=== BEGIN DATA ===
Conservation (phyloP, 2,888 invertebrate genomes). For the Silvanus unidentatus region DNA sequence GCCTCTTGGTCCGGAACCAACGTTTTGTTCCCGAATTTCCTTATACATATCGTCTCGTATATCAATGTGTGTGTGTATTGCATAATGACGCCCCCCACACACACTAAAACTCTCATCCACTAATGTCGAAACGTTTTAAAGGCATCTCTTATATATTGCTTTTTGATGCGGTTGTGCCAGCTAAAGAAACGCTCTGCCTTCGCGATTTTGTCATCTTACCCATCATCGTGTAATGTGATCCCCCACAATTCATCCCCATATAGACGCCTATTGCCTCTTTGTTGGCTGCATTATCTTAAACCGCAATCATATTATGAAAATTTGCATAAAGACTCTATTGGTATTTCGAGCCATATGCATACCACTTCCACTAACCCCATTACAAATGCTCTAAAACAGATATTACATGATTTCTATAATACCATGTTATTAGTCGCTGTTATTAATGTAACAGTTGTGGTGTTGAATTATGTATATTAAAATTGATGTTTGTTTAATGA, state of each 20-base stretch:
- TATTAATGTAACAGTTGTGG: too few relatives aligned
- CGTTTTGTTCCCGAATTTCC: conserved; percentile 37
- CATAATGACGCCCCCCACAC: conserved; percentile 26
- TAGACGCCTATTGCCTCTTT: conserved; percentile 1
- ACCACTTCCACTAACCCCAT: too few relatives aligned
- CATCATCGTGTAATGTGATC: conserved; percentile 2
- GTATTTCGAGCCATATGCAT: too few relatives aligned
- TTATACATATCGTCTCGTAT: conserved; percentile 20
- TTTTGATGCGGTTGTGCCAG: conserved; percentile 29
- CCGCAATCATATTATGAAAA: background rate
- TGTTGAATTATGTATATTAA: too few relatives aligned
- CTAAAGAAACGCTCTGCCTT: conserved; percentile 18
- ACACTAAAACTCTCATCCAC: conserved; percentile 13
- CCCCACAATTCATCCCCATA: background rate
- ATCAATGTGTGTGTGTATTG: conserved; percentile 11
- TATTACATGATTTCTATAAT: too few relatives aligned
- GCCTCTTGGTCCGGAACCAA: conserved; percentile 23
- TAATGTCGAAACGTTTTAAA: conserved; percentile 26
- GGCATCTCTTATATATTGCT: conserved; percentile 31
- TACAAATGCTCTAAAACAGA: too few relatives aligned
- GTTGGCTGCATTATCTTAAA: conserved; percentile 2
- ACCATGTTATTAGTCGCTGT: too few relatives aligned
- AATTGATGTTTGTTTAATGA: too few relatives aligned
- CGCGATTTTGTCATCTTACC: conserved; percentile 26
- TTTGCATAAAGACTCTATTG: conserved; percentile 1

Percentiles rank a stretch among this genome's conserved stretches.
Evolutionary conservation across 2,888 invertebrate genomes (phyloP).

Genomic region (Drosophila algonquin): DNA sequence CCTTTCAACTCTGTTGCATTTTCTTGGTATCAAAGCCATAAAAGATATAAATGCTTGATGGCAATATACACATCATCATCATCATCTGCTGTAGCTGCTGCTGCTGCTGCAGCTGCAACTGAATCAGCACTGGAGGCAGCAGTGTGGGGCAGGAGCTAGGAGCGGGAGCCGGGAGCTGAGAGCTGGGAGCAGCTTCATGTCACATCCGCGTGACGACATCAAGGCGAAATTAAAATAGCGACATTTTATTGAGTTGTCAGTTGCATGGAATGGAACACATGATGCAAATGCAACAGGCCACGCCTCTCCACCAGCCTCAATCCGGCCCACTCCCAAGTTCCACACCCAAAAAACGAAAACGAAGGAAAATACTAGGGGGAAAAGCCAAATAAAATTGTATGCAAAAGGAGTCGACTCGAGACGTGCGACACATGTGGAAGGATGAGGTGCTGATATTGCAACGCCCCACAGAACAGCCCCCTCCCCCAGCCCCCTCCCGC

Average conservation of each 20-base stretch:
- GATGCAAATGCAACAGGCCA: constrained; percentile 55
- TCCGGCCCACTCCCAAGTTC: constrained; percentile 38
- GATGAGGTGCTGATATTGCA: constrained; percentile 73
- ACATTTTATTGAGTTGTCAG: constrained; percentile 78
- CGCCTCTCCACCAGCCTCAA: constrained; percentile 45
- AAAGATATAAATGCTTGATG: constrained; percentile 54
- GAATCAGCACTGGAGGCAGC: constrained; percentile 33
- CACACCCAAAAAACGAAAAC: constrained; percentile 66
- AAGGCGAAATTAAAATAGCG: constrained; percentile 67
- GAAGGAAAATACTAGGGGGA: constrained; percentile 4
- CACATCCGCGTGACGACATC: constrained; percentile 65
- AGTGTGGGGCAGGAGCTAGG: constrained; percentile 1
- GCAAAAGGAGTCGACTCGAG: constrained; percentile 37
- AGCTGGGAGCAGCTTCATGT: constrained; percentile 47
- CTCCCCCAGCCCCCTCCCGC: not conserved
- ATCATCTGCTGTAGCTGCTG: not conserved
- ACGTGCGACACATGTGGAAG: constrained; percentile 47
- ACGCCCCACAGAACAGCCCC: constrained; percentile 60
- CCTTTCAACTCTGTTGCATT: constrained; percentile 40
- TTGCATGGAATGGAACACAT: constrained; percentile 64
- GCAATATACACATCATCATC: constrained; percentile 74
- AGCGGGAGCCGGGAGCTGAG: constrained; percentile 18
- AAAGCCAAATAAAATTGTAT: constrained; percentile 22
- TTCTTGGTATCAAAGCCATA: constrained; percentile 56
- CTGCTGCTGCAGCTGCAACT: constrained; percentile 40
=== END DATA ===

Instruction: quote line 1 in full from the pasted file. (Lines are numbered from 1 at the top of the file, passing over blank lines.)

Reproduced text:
Conservation (phyloP, 2,888 invertebrate genomes). For the Silvanus unidentatus region DNA sequence GCCTCTTGGTCCGGAACCAACGTTTTGTTCCCGAATTTCCTTATACATATCGTCTCGTATATCAATGTGTGTGTGTATTGCATAATGACGCCCCCCACACACACTAAAACTCTCATCCACTAATGTCGAAACGTTTTAAAGGCATCTCTTATATATTGCTTTTTGATGCGGTTGTGCCAGCTAAAGAAACGCTCTGCCTTCGCGATTTTGTCATCTTACCCATCATCGTGTAATGTGATCCCCCACAATTCATCCCCATATAGACGCCTATTGCCTCTTTGTTGGCTGCATTATCTTAAACCGCAATCATATTATGAAAATTTGCATAAAGACTCTATTGGTATTTCGAGCCATATGCATACCACTTCCACTAACCCCATTACAAATGCTCTAAAACAGATATTACATGATTTCTATAATACCATGTTATTAGTCGCTGTTATTAATGTAACAGTTGTGGTGTTGAATTATGTATATTAAAATTGATGTTTGTTTAATGA, state of each 20-base stretch: